Earning

This map shows the tax rates for the top earners in every U.S. state

The biggest moneymakers pay 13.3% in California but only 2.9% in North Dakota.

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As the millions of Americans moving from one state to another in 2020 either have learned or soon will discover, tax laws vary significantly from state to state. Thirty states and the District of Columbia use income scales to define their graduating tax brackets — the more you make, the more of your income you pay in tax.

California has the highest top income tax rate: Individuals making $1,000,000 pay more than 13% (the cap is almost double for people who file jointly). North Dakota, by contrast, has the lowest: People making $400,000 or more pay just shy of 3%.

The average number of tax brackets in the U.S. is six, but the range is wide, from a high of 12 individual brackets in Hawaii to a minimum of three in Alabama, Arkansas, Kansas, Louisiana, Maine, Mississippi, and Rhode Island.

The map below shows the tax rates for the top earners in each state and the District of Columbia.

There are flat income tax rates in 9 states — Colorado, Illinois, Indiana, Kentucky, Massachusetts, Michigan, North Carolina, Pennsylvania, and Utah — meaning that regardless of how much you make, you'll pay the same rate.

Meanwhile, seven states — Alaska, Florida, Nevada, South Dakota, Texas, Washington, and Wyoming — have no individual income tax at all, and two — New Hampshire and Tennessee — only tax income from dividends and interest.

There's a catch on that last point, however: Tennessee has been gradually winding down its individual income tax, and this will be the last filing year when residents of the Volunteer State will pay taxes on their dividends or earned interest. As of January, Tennessee's income tax is no more.

It's confusing, but it can still be manageable. Here are some tips for filing your taxes this year.

Start on your taxes by looking into IRS Free File

If you made less than $72,000 in 2020, you can use the IRS Free File program to prepare and submit your federal return at no charge. The software may also set you up with low-cost or even no cost ways to submit your state returns.

The offers you get from partner companies will likely vary based on your income, as well as factors including your age and state of residence. Eligibility tends to focus on people with straightforward returns, meaning they have W-2 income, limited investment income, and are claiming the standard deduction.

If you don't qualify for Free File, there are other options you might explore for free tax prep, including volunteer assistance programs and free versions of tax prep software.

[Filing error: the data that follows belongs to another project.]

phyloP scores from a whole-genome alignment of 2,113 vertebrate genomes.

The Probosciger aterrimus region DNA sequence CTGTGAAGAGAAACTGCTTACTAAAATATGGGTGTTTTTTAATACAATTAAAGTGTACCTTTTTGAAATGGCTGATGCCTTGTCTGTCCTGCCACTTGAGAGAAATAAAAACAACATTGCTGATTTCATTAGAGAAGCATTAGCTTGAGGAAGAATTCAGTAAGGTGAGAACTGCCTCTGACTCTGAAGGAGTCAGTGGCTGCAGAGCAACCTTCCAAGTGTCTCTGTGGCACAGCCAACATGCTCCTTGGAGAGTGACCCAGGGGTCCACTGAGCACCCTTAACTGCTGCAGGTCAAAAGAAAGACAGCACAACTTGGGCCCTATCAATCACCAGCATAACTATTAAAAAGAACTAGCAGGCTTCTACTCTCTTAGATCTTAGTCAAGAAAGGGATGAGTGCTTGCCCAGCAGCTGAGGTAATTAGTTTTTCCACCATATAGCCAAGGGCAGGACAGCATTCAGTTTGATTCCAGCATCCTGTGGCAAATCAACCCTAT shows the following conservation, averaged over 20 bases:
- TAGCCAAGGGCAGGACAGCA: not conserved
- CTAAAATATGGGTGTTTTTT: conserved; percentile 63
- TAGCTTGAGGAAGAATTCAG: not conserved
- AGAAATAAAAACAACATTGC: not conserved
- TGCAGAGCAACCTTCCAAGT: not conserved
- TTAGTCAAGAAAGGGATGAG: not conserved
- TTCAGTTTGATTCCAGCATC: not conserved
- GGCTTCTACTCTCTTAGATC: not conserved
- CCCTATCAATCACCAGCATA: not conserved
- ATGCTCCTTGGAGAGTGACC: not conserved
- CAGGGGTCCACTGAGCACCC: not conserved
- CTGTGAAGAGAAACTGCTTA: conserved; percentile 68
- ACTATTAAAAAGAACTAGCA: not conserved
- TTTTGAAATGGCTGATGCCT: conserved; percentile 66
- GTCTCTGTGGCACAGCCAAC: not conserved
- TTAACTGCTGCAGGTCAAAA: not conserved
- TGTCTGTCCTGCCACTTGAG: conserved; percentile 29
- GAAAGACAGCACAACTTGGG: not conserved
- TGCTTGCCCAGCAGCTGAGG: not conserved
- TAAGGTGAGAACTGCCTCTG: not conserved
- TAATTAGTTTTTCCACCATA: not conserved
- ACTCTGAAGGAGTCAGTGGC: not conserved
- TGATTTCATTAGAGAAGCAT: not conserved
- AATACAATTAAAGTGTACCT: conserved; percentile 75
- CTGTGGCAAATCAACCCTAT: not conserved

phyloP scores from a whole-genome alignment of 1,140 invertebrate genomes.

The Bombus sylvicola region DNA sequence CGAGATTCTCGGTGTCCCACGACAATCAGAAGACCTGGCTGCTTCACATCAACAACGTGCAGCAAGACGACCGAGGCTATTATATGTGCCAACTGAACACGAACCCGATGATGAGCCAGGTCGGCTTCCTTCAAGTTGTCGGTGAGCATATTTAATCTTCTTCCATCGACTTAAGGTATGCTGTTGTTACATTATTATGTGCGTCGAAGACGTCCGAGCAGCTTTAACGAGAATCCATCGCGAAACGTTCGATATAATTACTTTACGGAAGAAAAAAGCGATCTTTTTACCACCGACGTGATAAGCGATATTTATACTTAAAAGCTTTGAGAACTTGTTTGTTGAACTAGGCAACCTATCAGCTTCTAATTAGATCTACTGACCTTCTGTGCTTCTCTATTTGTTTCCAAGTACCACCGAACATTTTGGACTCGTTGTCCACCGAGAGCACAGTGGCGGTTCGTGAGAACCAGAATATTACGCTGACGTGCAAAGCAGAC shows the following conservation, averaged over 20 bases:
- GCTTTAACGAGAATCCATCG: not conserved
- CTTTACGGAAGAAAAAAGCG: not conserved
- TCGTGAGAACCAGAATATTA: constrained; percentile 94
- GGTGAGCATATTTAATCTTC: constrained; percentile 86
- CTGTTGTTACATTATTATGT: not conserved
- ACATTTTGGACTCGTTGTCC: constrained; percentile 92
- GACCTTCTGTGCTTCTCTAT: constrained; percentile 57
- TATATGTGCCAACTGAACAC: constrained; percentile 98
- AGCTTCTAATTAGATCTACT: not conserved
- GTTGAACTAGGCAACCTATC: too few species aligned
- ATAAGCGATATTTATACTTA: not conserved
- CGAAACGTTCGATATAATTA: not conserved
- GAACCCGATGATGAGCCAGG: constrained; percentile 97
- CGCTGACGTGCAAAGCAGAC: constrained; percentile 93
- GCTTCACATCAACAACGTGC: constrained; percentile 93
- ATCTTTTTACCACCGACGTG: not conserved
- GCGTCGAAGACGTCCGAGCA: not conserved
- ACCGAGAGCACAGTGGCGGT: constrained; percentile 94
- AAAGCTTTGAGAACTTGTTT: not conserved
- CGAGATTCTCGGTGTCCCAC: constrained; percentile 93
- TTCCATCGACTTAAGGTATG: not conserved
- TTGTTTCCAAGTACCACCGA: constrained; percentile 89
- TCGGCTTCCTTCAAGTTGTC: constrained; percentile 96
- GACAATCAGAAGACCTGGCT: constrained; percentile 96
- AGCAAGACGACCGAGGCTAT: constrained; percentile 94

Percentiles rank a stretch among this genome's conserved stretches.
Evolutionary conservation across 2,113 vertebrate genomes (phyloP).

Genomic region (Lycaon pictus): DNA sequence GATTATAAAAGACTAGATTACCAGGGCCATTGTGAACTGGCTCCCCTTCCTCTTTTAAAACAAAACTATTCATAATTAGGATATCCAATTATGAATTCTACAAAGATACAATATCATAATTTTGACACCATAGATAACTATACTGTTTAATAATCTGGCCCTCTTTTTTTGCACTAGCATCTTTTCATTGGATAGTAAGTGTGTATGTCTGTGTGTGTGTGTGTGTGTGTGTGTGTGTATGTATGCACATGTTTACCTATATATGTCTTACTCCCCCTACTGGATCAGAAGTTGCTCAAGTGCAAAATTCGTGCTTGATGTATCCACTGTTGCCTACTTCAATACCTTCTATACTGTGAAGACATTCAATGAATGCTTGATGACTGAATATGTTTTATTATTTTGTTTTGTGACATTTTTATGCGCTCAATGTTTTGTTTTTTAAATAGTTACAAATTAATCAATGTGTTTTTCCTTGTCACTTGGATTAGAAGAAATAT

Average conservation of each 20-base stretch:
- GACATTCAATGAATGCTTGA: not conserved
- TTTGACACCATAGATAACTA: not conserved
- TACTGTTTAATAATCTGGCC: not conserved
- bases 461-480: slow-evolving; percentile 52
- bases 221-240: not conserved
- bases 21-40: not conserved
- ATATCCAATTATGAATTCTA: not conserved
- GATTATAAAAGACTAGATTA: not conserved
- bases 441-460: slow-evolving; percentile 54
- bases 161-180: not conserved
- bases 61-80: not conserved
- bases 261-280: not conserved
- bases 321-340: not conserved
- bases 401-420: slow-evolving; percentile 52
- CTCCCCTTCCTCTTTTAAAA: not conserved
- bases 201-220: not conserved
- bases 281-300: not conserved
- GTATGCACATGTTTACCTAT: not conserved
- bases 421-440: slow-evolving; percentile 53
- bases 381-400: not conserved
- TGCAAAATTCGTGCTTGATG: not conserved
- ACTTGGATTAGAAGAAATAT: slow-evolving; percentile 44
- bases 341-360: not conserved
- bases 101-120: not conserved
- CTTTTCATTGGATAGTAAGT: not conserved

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Aim to file your taxes ASAP

In January, the IRS delayed the start of tax season by about two weeks "to do additional programming and testing" following the second stimulus package that Congress passed at the end of December. That means you'll have a shorter window to file your taxes, as the Treasury Department is unlikely to extend the traditional April 15 deadline as it did last year.

Here are three reasons you should file sooner rather than later during this year's truncated tax season:

  • The earlier you file, the sooner you get your money. A lot may have changed from last year to this one, but this axiom still holds true: "The sooner you file, the sooner you'll be eligible to receive your refund," Jeffrey Levine, chief planning officer at Buckingham Wealth Partners in Garden City, New York, told Grow recently. "That's money in your pocket sooner rather than later."
  • Claim your missing stimulus money. Your refund might not be the only money you're claiming from the IRS this year: Your 2020 tax return is the place to address any Covid stimulus payments you didn't receive, whether that's because your prepaid debit card was sent to an old address or you simply didn't qualify for the full stimulus amount.
  • Keep yourself out of the backlog. When the pandemic sent much of the federal workforce home, it sent with it myriad delays for agencies who have to interact with the public. In the case of the IRS, that meant massive backlogs in its processing of mail and paper filings, some of which the agency is still digging out from under. By late January, the IRS still had a backlog of 6.7 million 1040 tax return forms to process, Politico reported. By filing early and electronically, you'll keep your records (and your refund) out of that mess.

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